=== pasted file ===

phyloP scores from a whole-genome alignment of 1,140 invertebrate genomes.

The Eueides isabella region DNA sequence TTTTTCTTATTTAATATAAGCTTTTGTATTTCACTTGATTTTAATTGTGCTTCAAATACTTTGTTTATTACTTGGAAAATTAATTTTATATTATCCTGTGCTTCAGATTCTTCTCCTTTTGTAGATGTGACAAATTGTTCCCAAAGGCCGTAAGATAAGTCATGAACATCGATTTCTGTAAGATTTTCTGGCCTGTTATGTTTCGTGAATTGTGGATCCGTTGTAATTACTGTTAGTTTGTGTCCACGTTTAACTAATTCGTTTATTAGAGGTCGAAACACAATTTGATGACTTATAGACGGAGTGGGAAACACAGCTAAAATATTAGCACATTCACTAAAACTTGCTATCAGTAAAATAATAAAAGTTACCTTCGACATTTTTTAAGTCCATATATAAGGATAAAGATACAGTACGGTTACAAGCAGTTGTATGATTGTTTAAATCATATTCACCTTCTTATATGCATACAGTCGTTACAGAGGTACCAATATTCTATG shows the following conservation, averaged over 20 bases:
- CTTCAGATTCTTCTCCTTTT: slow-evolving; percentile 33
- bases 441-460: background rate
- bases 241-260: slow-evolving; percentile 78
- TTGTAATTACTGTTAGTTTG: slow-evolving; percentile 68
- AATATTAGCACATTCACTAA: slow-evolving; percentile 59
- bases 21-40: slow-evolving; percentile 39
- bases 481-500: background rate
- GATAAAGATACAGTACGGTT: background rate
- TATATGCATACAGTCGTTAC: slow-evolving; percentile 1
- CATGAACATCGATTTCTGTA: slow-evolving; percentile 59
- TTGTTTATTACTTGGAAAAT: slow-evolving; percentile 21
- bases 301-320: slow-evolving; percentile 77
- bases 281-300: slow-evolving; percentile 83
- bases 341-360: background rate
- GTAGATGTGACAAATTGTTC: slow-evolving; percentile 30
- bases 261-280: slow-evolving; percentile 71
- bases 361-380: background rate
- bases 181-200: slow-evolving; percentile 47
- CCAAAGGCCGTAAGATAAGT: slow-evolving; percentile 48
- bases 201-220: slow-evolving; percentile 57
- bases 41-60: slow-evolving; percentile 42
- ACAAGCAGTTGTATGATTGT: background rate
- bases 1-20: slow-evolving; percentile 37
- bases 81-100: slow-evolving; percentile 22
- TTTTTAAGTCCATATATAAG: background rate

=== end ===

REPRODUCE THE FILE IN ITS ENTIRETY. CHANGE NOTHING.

phyloP scores from a whole-genome alignment of 1,140 invertebrate genomes.

The Eueides isabella region DNA sequence TTTTTCTTATTTAATATAAGCTTTTGTATTTCACTTGATTTTAATTGTGCTTCAAATACTTTGTTTATTACTTGGAAAATTAATTTTATATTATCCTGTGCTTCAGATTCTTCTCCTTTTGTAGATGTGACAAATTGTTCCCAAAGGCCGTAAGATAAGTCATGAACATCGATTTCTGTAAGATTTTCTGGCCTGTTATGTTTCGTGAATTGTGGATCCGTTGTAATTACTGTTAGTTTGTGTCCACGTTTAACTAATTCGTTTATTAGAGGTCGAAACACAATTTGATGACTTATAGACGGAGTGGGAAACACAGCTAAAATATTAGCACATTCACTAAAACTTGCTATCAGTAAAATAATAAAAGTTACCTTCGACATTTTTTAAGTCCATATATAAGGATAAAGATACAGTACGGTTACAAGCAGTTGTATGATTGTTTAAATCATATTCACCTTCTTATATGCATACAGTCGTTACAGAGGTACCAATATTCTATG shows the following conservation, averaged over 20 bases:
- CTTCAGATTCTTCTCCTTTT: slow-evolving; percentile 33
- bases 441-460: background rate
- bases 241-260: slow-evolving; percentile 78
- TTGTAATTACTGTTAGTTTG: slow-evolving; percentile 68
- AATATTAGCACATTCACTAA: slow-evolving; percentile 59
- bases 21-40: slow-evolving; percentile 39
- bases 481-500: background rate
- GATAAAGATACAGTACGGTT: background rate
- TATATGCATACAGTCGTTAC: slow-evolving; percentile 1
- CATGAACATCGATTTCTGTA: slow-evolving; percentile 59
- TTGTTTATTACTTGGAAAAT: slow-evolving; percentile 21
- bases 301-320: slow-evolving; percentile 77
- bases 281-300: slow-evolving; percentile 83
- bases 341-360: background rate
- GTAGATGTGACAAATTGTTC: slow-evolving; percentile 30
- bases 261-280: slow-evolving; percentile 71
- bases 361-380: background rate
- bases 181-200: slow-evolving; percentile 47
- CCAAAGGCCGTAAGATAAGT: slow-evolving; percentile 48
- bases 201-220: slow-evolving; percentile 57
- bases 41-60: slow-evolving; percentile 42
- ACAAGCAGTTGTATGATTGT: background rate
- bases 1-20: slow-evolving; percentile 37
- bases 81-100: slow-evolving; percentile 22
- TTTTTAAGTCCATATATAAG: background rate